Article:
Margaret Hodge, the Employment minister, made it clear that compulsory registration was not an option as she launched a booklet offering advice on how to interview and run checks on prospective nannies. "Of course no one can guarantee that children will come to no harm, and parents must accept the responsibility for both choosing and supervising their nannies," she said. "But the guidance will help parents to understand what they should look out for."
The booklet, Need a Nanny?, recommends that parents rigorously check applicants' references and qualifications and demand explanations for gaps in employment history.
The booklet comes in the wake of a series of high-profile abuse cases that have led to ministers reassessing child protection policy.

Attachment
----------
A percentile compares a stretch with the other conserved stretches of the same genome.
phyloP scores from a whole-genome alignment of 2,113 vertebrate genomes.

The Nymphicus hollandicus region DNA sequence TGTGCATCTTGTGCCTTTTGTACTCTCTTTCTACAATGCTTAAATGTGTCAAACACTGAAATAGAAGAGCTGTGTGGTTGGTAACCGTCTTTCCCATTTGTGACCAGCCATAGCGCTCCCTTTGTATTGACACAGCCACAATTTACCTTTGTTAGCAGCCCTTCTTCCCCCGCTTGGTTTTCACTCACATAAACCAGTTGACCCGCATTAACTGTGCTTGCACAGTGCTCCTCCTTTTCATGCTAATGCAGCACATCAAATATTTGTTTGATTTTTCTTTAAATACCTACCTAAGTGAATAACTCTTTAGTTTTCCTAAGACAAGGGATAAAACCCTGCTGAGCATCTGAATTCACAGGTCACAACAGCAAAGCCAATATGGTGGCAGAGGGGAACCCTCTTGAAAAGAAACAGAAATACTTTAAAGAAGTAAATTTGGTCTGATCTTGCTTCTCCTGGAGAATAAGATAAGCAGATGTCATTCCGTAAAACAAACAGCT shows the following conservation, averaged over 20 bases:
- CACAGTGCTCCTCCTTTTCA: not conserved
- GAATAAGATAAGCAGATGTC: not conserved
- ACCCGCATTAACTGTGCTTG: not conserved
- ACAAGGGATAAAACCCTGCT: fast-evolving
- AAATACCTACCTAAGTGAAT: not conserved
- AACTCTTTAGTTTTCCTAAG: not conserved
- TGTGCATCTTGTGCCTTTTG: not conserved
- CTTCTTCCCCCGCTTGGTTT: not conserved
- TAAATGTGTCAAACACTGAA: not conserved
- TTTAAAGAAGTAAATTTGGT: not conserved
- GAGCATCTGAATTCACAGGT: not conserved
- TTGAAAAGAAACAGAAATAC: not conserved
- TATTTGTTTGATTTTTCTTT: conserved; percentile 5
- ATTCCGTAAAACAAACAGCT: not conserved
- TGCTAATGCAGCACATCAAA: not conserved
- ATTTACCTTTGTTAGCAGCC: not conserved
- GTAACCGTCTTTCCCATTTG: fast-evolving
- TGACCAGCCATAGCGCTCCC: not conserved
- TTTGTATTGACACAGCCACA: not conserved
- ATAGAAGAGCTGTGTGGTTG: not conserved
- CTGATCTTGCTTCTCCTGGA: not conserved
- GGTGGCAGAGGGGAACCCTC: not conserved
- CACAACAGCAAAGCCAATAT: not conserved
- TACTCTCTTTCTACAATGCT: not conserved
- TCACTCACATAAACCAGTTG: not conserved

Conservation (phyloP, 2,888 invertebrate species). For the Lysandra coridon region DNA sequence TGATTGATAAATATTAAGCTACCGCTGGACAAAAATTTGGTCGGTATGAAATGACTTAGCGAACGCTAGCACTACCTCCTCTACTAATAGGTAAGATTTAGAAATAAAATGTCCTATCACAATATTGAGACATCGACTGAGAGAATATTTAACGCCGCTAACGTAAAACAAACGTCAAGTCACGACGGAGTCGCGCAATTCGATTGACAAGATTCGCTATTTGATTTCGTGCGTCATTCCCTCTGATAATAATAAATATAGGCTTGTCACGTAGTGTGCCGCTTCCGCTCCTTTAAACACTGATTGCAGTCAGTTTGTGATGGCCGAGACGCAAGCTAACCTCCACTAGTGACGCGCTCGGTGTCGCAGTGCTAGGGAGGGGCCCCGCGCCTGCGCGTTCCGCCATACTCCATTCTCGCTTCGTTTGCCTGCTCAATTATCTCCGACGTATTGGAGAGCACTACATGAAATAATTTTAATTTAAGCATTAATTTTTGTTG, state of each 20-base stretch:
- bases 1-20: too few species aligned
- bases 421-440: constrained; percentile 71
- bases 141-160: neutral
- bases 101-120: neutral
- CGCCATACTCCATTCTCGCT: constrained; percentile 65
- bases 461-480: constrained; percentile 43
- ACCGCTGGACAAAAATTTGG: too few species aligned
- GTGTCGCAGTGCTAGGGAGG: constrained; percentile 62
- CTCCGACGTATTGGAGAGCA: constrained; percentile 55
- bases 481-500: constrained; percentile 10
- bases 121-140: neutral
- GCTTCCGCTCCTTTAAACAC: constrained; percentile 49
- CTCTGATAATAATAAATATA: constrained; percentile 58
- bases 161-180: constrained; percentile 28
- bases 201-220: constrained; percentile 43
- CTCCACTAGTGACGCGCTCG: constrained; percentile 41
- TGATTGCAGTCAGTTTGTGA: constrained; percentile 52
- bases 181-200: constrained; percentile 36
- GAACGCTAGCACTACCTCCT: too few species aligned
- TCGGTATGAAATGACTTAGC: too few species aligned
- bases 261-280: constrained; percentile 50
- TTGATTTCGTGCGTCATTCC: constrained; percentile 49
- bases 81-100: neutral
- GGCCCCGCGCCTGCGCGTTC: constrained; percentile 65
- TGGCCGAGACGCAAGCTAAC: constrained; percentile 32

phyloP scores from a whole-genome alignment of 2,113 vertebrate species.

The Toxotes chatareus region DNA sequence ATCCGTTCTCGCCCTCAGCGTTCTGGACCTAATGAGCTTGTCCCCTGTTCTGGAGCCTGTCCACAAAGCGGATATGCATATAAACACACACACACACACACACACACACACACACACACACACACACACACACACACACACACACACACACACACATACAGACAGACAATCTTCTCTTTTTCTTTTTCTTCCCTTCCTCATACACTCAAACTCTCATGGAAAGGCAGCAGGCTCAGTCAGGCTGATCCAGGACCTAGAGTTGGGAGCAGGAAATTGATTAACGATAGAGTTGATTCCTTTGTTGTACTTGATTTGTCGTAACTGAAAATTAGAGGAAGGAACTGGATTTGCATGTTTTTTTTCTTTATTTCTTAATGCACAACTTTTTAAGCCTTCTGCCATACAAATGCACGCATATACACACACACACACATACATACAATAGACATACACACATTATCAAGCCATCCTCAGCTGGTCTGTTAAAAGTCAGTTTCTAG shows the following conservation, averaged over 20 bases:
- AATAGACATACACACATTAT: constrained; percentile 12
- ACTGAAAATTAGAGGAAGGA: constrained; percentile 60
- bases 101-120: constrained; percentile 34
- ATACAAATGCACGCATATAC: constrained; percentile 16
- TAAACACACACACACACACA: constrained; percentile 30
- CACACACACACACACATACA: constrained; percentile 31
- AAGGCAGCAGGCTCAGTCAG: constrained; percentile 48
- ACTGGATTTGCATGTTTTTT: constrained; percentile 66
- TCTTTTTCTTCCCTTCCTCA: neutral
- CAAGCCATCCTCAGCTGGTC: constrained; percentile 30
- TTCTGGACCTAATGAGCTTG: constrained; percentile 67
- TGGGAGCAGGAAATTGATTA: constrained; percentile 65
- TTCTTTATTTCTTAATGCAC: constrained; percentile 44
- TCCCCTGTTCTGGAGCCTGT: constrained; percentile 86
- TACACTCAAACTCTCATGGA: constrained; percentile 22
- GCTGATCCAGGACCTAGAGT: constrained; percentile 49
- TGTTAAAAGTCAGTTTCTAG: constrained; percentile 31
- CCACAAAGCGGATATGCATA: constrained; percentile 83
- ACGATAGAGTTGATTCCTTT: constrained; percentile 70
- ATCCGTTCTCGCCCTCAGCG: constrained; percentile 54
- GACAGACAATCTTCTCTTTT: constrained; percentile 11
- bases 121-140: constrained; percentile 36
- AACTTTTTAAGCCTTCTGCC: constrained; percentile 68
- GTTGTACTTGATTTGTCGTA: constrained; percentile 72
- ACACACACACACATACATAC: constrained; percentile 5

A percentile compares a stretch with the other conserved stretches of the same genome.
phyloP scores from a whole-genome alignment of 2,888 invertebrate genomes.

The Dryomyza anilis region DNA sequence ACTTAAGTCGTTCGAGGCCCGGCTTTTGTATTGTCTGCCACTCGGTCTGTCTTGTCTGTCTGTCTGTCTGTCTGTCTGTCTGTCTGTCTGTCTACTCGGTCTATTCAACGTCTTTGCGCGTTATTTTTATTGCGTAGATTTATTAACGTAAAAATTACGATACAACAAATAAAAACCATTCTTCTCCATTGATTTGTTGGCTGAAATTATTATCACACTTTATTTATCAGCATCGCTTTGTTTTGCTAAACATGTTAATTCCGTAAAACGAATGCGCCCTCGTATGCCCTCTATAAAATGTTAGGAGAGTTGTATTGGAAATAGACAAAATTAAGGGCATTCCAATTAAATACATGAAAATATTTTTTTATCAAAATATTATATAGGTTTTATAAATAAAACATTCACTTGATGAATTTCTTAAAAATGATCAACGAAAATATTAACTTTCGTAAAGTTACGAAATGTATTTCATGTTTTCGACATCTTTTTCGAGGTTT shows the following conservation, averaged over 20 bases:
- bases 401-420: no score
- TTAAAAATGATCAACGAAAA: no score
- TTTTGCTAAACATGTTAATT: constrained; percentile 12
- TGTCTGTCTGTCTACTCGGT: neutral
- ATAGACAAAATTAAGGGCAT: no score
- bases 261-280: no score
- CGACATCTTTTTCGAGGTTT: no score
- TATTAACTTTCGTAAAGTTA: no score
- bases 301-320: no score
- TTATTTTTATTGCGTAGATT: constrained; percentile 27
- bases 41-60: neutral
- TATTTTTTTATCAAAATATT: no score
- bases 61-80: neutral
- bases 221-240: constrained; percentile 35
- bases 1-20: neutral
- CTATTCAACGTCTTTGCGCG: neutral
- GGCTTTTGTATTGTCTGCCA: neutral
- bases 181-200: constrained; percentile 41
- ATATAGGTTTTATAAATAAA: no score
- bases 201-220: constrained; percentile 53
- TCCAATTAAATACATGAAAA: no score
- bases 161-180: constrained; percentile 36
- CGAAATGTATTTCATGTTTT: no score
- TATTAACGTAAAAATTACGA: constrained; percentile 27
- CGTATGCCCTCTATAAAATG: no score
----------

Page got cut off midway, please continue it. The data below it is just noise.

A nanny found to have a "sub-normal" level of intelligence, Louise Sullivan, wasfound guilty in February of shaking six-month-old Caroline Jongen to death, while the British au pair Louise Woodward was convicted last year of the manslaughter of Matthew Eappen, in the US.
The proposal for a national register for the UK's 100,000 nannies was first backed by Harriet Harman, the former minister for women, and has received strong support from some childcare groups. But ministers were worried that the plan would involve excessive state interference and would mean that some perfectly capable nannies without "paper" qualifications would be unfairly put out of work. The Government confirmed yesterday it has decided to drop the idea in favour of a voluntary code that awards a kitemark-style seal of approval to agencies which meet quality standards.
The new booklet was drawn up by the Daycare Trust and the National Early Years Network.Reuse content